Psalm 22; Isaiah 52:13-53:12; Hebrews 4:14-16, 5:7-9; John 18:1-19:1-42
Sehet, Jesus hat die Hand (uns zu fassen ausgespannt)–“Look, Jesus stretches out His hand (to catch us),” Ernst Stöhr, Austrian, 1914, oil on canvas, Austrian Gallery Belvedere, Vienna
“Crucify him! Crucify him!” Are you ready to shout that at your laptops at 6 pm this evening? I don’t really know what I’m doing here. Of course, none of us do. I should have just finished my first service of the day (of, typically, five or six). I should be welcoming Beth McDaniel and Jeanne Goolsby and my bride to the kitchen so they can set things up for the cooking crew that will start showing up soon for meatball, grape leaf and cheesecake assembly. I should be making a quick run to WalMart for golden raisins, parsley and colorful tablecloths: I seem incapable of buying enough of those, ever. I should be setting out the flowering cross form, making a last read through of four special bulletins, getting ready to deliver some lilies to St Luke’s. I’ve settled, over two and a half decades, into a physically demanding, emotionally demanding, but professional and smooth rhythm for Holy Week. And I don’t know what I’m doing here. Which is making me a little weepy, truth be told.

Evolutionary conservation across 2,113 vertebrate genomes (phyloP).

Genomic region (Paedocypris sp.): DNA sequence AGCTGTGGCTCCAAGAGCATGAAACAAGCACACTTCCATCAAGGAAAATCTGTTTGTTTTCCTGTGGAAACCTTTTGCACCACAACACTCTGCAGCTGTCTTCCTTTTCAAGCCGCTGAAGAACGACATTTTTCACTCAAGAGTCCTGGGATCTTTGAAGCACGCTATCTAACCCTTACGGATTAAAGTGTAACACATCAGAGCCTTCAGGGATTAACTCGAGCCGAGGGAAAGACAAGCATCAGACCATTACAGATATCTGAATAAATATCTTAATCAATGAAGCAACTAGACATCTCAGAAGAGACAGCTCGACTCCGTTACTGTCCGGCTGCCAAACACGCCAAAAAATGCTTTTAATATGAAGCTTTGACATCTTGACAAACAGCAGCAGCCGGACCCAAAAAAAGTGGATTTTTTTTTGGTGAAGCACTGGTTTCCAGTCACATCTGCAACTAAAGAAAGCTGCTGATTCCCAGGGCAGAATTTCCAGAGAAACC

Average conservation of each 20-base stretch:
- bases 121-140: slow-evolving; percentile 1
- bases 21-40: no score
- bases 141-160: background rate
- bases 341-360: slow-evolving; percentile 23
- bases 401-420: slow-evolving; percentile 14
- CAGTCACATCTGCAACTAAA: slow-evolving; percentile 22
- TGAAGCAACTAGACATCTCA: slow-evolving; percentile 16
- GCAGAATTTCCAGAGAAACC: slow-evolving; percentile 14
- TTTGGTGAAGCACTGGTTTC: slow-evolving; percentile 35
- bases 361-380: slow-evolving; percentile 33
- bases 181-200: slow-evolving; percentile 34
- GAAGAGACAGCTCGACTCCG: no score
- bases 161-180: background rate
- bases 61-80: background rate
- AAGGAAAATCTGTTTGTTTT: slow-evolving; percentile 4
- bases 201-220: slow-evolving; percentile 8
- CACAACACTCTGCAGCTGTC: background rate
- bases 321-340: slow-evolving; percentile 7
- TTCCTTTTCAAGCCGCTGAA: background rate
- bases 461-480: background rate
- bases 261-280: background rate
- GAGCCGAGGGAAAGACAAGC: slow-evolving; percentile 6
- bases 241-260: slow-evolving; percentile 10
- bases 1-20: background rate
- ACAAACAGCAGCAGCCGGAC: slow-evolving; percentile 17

They didn’t really know what they were doing, either. Simon of Cyrene, yanked from the anonymity of the crowd to carry a passing Stranger’s heavy death warrant: “I’m just here for the Passover, why me?” The women, weeping for Him, being told they’ve entirely misread the situation. Mother Mary standing there while her Son, her own body and blood, is brutalized and turned into a graphic demonstration of the cost of independent thinking. Peter, sobbing in humiliation and shame in a rented room. Pilate, washing his hands over and over as if somehow that would alleviate his conscience. The high priestly family, convincing themselves that their kangaroo court and schemes are necessary to keep the peace. Judas, walking into Lowe’s to buy some rope. They don’t what they’re doing, either. “Father, forgive them. They don’t know what they’re doing.”
See you, online, at 6 pm. Get ready to shout at your laptop.